Workers have always been killed on the job. Bosses, not so much. That’s one of the fevers of the management-labor inequality disease. Lots of occupations are deadly for employees, from construction to working on an assembly-line, while many pose routine and serious hazards, like being a line cook. But the callous disregard for human life that workers claim to have witnessed in these two incidents combines with the same anti-human disdain for workers’ rights, embodied, as aforementioned, in eliminating such restraints on owner abuse as eight-hour work days and the weekends off.
Such decay of accepted, historical employee wins, of course, links to the explosion of the gig economy earlier this century, a disastrous development which does an end-run around trade unions by falsely designating employees as contractors or freelancers. Thus wildly exploitative companies like Uber and Lyft could put multitudes of taxi drivers out of business – causing, incidentally, many suicides – while their own drivers worked themselves to the bone ferrying passengers around during 80-hour work weeks. And very unfortunately, the right-wing partisan fanatics who rule the roost on the supreme court, led by so-called justice Samuel Alito, whose social, political and economic views appear to spring directly from the harsh, infertile, backward soil of the seventeenth century, those “justices” see nothing wrong with the many abuses labor currently tolerates. In fact, those arbiters of the law made the situation much worse.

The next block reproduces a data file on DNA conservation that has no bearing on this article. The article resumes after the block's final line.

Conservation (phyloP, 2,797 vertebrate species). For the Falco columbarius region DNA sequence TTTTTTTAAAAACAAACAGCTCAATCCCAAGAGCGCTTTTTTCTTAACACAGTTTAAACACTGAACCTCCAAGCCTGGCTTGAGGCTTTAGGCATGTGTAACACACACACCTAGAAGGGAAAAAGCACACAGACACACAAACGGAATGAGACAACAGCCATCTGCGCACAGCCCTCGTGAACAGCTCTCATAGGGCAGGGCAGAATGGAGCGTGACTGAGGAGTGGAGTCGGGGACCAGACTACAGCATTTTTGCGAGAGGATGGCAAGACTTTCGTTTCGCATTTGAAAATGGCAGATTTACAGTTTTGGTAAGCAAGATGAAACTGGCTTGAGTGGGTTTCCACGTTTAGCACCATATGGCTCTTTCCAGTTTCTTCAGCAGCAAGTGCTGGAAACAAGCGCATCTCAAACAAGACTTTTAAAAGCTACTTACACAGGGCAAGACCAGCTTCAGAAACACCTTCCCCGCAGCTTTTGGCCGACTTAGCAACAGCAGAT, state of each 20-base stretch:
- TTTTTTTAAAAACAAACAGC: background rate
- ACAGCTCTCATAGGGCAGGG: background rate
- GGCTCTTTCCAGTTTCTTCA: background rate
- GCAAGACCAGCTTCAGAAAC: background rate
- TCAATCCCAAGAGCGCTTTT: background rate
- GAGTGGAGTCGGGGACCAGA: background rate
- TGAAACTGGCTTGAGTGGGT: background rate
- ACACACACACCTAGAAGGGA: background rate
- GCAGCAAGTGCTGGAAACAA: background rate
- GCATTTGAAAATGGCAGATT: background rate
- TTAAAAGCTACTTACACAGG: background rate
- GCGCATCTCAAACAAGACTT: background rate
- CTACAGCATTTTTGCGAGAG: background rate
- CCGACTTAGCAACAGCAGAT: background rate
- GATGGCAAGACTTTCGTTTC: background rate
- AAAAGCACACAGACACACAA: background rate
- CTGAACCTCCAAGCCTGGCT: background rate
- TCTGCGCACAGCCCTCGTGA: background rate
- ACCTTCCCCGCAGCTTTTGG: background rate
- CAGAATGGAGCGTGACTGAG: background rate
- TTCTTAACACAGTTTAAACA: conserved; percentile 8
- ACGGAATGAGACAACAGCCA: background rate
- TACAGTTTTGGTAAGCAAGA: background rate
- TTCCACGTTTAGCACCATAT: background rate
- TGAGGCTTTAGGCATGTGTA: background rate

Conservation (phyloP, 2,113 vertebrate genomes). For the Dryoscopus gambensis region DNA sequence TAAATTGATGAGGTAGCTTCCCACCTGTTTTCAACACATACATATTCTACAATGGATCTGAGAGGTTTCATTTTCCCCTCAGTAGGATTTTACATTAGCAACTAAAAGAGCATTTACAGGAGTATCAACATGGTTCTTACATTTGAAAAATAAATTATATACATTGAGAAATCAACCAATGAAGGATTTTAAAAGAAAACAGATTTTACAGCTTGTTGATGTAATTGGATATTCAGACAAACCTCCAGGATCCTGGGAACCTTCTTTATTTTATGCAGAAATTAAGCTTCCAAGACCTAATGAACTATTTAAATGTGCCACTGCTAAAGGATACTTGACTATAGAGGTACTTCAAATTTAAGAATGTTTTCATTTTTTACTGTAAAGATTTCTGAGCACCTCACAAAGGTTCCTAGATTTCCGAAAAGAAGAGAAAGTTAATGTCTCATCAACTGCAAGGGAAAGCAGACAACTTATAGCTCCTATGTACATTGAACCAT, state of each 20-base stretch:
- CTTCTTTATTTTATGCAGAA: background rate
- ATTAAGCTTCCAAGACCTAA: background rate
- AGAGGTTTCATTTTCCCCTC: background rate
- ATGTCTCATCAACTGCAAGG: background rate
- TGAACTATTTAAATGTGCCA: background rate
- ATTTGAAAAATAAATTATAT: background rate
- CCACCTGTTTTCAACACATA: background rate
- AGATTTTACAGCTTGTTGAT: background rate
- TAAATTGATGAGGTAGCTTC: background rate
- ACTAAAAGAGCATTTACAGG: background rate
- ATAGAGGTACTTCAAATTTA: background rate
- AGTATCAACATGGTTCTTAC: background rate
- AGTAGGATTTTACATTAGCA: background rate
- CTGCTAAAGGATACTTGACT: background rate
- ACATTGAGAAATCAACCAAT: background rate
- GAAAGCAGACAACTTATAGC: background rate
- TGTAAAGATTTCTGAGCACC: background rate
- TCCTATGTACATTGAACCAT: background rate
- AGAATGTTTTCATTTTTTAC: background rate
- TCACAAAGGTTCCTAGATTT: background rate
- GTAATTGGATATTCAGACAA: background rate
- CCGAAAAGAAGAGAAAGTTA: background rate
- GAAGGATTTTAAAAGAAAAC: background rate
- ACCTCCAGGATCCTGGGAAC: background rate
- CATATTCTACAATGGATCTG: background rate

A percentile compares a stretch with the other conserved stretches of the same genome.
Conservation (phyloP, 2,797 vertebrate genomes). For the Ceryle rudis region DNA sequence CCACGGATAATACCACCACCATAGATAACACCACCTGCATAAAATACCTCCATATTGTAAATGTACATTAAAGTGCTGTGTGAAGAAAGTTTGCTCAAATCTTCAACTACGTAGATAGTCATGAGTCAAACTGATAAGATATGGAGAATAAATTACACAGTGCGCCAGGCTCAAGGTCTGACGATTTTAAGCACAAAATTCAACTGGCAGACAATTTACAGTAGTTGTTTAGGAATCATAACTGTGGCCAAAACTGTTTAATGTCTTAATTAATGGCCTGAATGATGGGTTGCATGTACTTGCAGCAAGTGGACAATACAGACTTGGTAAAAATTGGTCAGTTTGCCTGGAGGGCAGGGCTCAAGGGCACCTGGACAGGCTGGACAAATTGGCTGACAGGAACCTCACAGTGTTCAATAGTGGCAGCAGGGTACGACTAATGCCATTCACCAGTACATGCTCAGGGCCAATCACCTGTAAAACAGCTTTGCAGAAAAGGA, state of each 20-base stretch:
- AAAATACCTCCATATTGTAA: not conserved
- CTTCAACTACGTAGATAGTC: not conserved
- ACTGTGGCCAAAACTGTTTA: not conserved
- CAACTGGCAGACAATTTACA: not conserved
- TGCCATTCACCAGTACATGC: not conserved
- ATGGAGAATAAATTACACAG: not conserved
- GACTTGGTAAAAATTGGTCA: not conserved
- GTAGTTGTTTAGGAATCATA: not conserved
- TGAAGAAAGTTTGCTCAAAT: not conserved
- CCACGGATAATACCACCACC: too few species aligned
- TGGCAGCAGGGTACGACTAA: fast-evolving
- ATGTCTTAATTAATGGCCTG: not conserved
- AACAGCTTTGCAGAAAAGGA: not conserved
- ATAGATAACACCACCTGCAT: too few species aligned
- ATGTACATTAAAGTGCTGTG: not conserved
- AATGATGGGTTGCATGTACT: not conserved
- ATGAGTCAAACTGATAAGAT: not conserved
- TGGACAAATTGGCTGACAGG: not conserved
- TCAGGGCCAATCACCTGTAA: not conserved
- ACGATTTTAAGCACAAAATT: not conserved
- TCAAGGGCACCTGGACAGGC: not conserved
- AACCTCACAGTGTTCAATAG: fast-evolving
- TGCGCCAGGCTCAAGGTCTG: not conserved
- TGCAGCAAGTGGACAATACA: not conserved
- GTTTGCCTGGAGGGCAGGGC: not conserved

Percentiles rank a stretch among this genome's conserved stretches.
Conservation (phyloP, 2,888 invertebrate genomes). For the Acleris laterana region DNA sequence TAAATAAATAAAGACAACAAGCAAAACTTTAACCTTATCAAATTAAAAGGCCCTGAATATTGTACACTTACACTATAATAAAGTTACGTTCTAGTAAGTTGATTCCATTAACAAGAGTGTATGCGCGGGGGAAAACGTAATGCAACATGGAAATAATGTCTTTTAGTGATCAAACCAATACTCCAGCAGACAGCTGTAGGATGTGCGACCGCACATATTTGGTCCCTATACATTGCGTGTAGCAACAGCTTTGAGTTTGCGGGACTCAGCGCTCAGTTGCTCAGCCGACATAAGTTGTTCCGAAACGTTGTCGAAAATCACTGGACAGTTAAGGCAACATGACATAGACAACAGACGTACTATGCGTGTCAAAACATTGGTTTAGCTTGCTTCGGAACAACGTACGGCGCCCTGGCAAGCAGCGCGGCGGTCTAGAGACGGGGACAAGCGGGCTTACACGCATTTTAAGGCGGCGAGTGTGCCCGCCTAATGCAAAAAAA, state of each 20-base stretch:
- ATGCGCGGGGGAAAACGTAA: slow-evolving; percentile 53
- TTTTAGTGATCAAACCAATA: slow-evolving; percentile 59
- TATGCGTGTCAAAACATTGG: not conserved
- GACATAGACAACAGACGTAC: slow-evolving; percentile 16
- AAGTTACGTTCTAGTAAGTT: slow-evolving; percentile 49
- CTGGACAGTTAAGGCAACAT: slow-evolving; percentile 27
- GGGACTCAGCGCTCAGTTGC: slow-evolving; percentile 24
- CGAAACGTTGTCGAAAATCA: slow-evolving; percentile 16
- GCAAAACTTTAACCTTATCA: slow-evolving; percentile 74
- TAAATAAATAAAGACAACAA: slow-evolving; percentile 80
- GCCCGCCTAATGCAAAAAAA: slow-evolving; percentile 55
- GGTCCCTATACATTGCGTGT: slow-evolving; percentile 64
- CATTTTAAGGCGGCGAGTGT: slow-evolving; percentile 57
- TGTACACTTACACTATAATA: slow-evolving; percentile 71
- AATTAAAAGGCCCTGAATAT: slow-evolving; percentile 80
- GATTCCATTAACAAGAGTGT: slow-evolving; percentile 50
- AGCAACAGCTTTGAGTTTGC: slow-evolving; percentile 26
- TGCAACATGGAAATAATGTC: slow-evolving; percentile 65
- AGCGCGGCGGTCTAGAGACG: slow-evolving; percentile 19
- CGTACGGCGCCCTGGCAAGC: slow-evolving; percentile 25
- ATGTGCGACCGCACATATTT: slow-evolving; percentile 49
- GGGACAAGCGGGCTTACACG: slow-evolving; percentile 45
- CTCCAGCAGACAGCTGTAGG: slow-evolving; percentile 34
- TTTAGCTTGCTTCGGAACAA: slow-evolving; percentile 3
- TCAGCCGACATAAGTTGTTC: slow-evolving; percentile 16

Most notably with their 2018 Janus v. AFSCME decision. In that, reactionary luminaries on the high court – most notably Alito, John Roberts, Clarence Thomas and Neil Gorsuch, with Anthony Kennedy making a cameo appearance in the far-right beauty contest to lend it supposedly moderate legitimacy – eviscerated public sector unions by ending their power to collect dues from nonmembers, even though those nonmembers benefit from union contracts. Such a ruling, of course, incentivizes workers not to unionize: let the other guy join the union – why pay dues when you can get a great deal for free?
Now the high court is at it again, like a serial union killer, this time ready to gut the right to strike, according to Matt Ford in the New Republic on January 10, and Nancy Snyder in CounterPunch January 20. The new case features a concrete manufacturer suing the Teamsters over a work stoppage that accidentally caused financial losses. Glacier Northwest v. International Brotherhood of Teamsters involves an August 2017 strike, in which drivers left their trucks’ cement mixers running after a walkout. Leaving the mixers running prevented the concrete from hardening, which could ruin the trucks. But “nonunion employees at Glacier then emptied the concrete mixes into a makeshift structure where it could harden, which also rendered it useless,” according to Ford. This was the only loss – “an unspecified quantity of mixed concrete.” But “Glacier sued the Teamsters in Washington state courts for allegedly working to intentionally destroy the company’s property.” On January 10 the case came before the U.S. supreme court for oral arguments.